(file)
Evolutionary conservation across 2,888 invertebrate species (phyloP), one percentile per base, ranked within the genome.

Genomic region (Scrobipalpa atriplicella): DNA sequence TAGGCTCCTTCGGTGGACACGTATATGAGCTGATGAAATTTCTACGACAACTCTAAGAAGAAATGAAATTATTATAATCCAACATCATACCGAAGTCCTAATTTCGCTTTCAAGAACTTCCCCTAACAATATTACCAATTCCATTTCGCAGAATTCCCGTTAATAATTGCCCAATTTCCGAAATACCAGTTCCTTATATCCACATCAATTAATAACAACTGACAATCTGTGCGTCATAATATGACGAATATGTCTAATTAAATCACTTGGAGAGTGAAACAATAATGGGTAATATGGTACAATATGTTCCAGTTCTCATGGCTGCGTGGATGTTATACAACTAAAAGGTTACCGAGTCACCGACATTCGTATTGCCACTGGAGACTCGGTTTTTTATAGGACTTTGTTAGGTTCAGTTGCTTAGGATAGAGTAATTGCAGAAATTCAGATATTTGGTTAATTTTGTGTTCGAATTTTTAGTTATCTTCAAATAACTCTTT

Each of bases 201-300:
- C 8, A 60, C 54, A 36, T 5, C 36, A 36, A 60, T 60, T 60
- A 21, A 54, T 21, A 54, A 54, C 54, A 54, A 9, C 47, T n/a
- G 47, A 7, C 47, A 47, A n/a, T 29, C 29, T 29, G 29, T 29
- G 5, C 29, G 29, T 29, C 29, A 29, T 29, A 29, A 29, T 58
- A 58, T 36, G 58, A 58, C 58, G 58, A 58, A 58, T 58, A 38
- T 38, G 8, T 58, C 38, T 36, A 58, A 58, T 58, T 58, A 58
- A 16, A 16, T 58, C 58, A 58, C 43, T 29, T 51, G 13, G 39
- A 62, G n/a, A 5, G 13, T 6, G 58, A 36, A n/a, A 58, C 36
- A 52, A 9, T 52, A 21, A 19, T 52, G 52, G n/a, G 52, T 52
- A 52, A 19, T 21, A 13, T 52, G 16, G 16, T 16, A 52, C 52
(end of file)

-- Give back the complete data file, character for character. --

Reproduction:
Evolutionary conservation across 2,888 invertebrate species (phyloP), one percentile per base, ranked within the genome.

Genomic region (Scrobipalpa atriplicella): DNA sequence TAGGCTCCTTCGGTGGACACGTATATGAGCTGATGAAATTTCTACGACAACTCTAAGAAGAAATGAAATTATTATAATCCAACATCATACCGAAGTCCTAATTTCGCTTTCAAGAACTTCCCCTAACAATATTACCAATTCCATTTCGCAGAATTCCCGTTAATAATTGCCCAATTTCCGAAATACCAGTTCCTTATATCCACATCAATTAATAACAACTGACAATCTGTGCGTCATAATATGACGAATATGTCTAATTAAATCACTTGGAGAGTGAAACAATAATGGGTAATATGGTACAATATGTTCCAGTTCTCATGGCTGCGTGGATGTTATACAACTAAAAGGTTACCGAGTCACCGACATTCGTATTGCCACTGGAGACTCGGTTTTTTATAGGACTTTGTTAGGTTCAGTTGCTTAGGATAGAGTAATTGCAGAAATTCAGATATTTGGTTAATTTTGTGTTCGAATTTTTAGTTATCTTCAAATAACTCTTT

Each of bases 201-300:
- C 8, A 60, C 54, A 36, T 5, C 36, A 36, A 60, T 60, T 60
- A 21, A 54, T 21, A 54, A 54, C 54, A 54, A 9, C 47, T n/a
- G 47, A 7, C 47, A 47, A n/a, T 29, C 29, T 29, G 29, T 29
- G 5, C 29, G 29, T 29, C 29, A 29, T 29, A 29, A 29, T 58
- A 58, T 36, G 58, A 58, C 58, G 58, A 58, A 58, T 58, A 38
- T 38, G 8, T 58, C 38, T 36, A 58, A 58, T 58, T 58, A 58
- A 16, A 16, T 58, C 58, A 58, C 43, T 29, T 51, G 13, G 39
- A 62, G n/a, A 5, G 13, T 6, G 58, A 36, A n/a, A 58, C 36
- A 52, A 9, T 52, A 21, A 19, T 52, G 52, G n/a, G 52, T 52
- A 52, A 19, T 21, A 13, T 52, G 16, G 16, T 16, A 52, C 52